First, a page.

Panel Discussions - Monday, January 18, 2010
Correcting Inequalities, “You Always Have Losers and Gainers”
This statement was made by Dr. Frances Stewart of Oxford University during an IPI policy forum on inequalities and conflict held last week that also featured discussants Ambassador Peter Maurer of Switzerland and Dr. Susan L. Woodward of CUNY.
Dr. Stewart was responding to a question about the Northern Ireland peace process, which succeeded in restoring near equality to the Catholic-Protestant relationship. “When you correct inequalities," she said, "you always have losers as well as gainers. You can’t really avoid it. Of course, if you can do so in a growing economy, so people are losing relatively but not absolutely, that’s better. But you do have losers.”
In speaking about horizontal inequalities—the subject of the panel discussion and of her 2008 book—Dr. Stewart said, “Analysts say that people can’t live together; that it’s the clash of civilizations, and there’s nothing much we can do about it. And then a whole lot of economists say it’s nothing to do with culture at all, nothing to do with ethnicity; it’s to do with individual people wanting to make money out of war. Greed, it’s called.
“I think what the horizontal-inequalities approach does is to bring these two together. It says, yes, it is about culture, but it’s also about economics. If groups have fundamentally unequal relationships—in politics, in economics, in culture, in the way their culture is treated in the society and the way their religions are treated in society, in social assets, in all these different aspects—then the people who are deprived have a very big motive to challenge the government. And the people in government, if they’re a different group, have a big motive to suppress the others and retain their privilege. And that’s fundamentally why horizontal inequalities, as distinct from vertical inequality, tends to lead to conflict."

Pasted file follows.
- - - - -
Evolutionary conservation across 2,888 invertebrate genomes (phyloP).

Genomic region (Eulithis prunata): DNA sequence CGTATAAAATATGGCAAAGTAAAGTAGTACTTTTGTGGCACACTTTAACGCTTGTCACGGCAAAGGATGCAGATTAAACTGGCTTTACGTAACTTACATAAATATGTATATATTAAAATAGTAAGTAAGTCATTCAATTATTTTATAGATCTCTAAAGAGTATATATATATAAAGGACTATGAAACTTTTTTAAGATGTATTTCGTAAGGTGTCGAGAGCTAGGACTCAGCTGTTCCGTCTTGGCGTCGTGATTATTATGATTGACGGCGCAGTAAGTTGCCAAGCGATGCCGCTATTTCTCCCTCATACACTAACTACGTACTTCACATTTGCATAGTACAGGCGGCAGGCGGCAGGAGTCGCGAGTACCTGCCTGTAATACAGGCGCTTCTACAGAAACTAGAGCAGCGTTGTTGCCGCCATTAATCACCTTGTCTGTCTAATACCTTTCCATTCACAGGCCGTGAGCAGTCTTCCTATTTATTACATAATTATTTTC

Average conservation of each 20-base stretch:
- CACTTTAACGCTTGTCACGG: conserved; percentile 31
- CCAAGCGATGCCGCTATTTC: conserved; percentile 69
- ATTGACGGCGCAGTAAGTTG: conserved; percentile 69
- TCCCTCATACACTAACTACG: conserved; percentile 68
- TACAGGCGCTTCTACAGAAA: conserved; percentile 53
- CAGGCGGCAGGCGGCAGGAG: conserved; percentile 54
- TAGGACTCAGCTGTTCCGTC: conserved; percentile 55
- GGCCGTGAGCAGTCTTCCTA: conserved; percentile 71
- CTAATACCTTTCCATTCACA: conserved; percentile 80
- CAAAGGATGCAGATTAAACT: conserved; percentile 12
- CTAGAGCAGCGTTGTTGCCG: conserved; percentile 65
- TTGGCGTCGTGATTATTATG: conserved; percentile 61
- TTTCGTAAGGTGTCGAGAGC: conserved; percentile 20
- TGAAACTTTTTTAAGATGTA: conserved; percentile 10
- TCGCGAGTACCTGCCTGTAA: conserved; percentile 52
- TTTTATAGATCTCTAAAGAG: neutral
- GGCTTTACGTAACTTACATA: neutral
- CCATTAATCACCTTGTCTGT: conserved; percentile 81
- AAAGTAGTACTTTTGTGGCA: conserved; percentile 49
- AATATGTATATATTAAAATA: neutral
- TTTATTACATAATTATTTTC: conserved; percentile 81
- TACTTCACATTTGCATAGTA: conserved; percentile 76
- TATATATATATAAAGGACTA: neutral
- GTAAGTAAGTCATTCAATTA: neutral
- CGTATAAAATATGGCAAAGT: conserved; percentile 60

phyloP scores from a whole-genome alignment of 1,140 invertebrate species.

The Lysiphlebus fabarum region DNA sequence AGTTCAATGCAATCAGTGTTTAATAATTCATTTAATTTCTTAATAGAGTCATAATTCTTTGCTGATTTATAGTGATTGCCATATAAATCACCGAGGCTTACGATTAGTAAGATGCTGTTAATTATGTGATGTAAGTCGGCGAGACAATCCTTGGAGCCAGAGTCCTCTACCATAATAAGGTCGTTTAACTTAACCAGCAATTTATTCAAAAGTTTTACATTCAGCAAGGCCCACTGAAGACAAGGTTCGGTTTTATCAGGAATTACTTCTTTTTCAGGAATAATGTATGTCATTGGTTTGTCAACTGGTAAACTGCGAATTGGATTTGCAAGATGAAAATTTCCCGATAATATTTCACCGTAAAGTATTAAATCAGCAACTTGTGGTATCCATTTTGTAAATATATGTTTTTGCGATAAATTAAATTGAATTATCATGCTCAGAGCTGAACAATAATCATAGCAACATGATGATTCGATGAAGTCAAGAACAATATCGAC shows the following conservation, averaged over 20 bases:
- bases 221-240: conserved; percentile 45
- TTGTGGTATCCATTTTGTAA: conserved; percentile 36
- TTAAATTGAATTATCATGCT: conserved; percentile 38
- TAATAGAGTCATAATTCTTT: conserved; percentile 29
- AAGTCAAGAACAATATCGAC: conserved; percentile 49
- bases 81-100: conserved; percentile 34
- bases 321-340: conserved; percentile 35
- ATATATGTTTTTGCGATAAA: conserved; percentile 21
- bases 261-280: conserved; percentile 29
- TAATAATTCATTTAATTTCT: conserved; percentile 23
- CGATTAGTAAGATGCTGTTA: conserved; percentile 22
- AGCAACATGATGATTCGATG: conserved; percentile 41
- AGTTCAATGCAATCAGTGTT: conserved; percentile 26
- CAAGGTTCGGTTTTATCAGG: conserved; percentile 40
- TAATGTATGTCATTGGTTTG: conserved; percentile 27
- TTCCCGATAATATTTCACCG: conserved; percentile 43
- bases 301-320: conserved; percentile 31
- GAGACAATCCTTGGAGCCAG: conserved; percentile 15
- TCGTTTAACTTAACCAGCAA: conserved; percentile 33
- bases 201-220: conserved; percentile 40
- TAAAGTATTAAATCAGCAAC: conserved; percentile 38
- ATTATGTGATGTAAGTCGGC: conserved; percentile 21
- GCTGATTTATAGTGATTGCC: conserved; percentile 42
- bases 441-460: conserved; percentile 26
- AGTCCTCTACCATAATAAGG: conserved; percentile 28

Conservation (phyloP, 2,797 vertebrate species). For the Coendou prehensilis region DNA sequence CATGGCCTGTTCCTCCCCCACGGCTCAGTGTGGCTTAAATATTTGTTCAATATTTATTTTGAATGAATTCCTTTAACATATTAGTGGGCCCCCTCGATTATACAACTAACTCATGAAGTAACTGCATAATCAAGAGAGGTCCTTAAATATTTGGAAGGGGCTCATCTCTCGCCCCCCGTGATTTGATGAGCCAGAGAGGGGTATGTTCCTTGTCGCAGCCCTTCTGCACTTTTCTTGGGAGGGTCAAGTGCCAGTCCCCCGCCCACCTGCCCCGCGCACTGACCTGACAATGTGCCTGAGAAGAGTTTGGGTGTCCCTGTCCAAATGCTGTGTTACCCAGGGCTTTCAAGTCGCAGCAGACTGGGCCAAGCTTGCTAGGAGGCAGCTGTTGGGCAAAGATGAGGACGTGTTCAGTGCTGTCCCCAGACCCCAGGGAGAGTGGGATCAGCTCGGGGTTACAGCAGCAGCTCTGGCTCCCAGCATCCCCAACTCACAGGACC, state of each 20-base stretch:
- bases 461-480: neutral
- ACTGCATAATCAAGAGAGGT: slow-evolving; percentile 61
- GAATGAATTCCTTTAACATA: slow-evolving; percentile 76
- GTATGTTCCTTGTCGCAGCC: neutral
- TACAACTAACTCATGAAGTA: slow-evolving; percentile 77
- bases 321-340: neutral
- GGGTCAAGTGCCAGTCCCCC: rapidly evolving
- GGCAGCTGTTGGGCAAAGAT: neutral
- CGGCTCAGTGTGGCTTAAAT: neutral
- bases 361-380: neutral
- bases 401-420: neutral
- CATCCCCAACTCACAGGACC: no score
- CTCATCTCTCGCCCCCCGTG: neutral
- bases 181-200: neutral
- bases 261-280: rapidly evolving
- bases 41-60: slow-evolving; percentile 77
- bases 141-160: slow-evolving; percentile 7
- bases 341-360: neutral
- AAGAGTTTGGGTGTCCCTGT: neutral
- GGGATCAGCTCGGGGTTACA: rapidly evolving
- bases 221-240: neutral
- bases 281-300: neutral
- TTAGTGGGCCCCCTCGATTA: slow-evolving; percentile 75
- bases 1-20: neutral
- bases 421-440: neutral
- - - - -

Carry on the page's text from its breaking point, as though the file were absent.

The policy forum, held on January 18, 2010, was chaired by Dr. Edward C. Luck, IPI Senior Vice President for Research and Programs.
The Global Observatory
Does World War I Echo in East Asia’s Growing Tensions?
Lessons of pre-WWI alliances, nationalism, and crises can help East Asia defuse its tensions today.
Key Global Events to Watch in October
A list of key upcoming meetings and events with implications for global affairs.
2014 Top 10 Issues to Watch in Peace & Security: The Global Arena
A list of ten key issues to watch that are likely to impact international peace and security in 2014, compiled by IPI's Francesco Mancini.
The Global Observatory, produced by IPI, provides timely analysis on peace and security issues, interviews with leading policymakers, interactive maps, and more.
October 27, 2014
Peacekeeping and the OSCE
In response to the crisis in Ukraine, the Organization for Security and Cooperation in Europe (OSCE) deployed a Special Monitoring Mission (SMM) of some 250 civilian international observers.
October 09, 2014
Rethinking Women and Forced Migration
The drastic increase in conflicts around the globe has seen the world’s displaced population pass 55 million people, and the fact that 80% of them are women and children is prompting many to rethink how the international community is responding.
October 09, 2014
Africa: China’s Second Continent
Speaking at an IPI Distinguished Author Series event on October 9th, author Howard French made a case for how Western underestimation of Africa’s economic promise has enabled China to establish an economic and human presence on the continent, leading to the permanent migration there of nearly 2 million Chinese.
September 25, 2014
IPI Remembers Margaret Vogt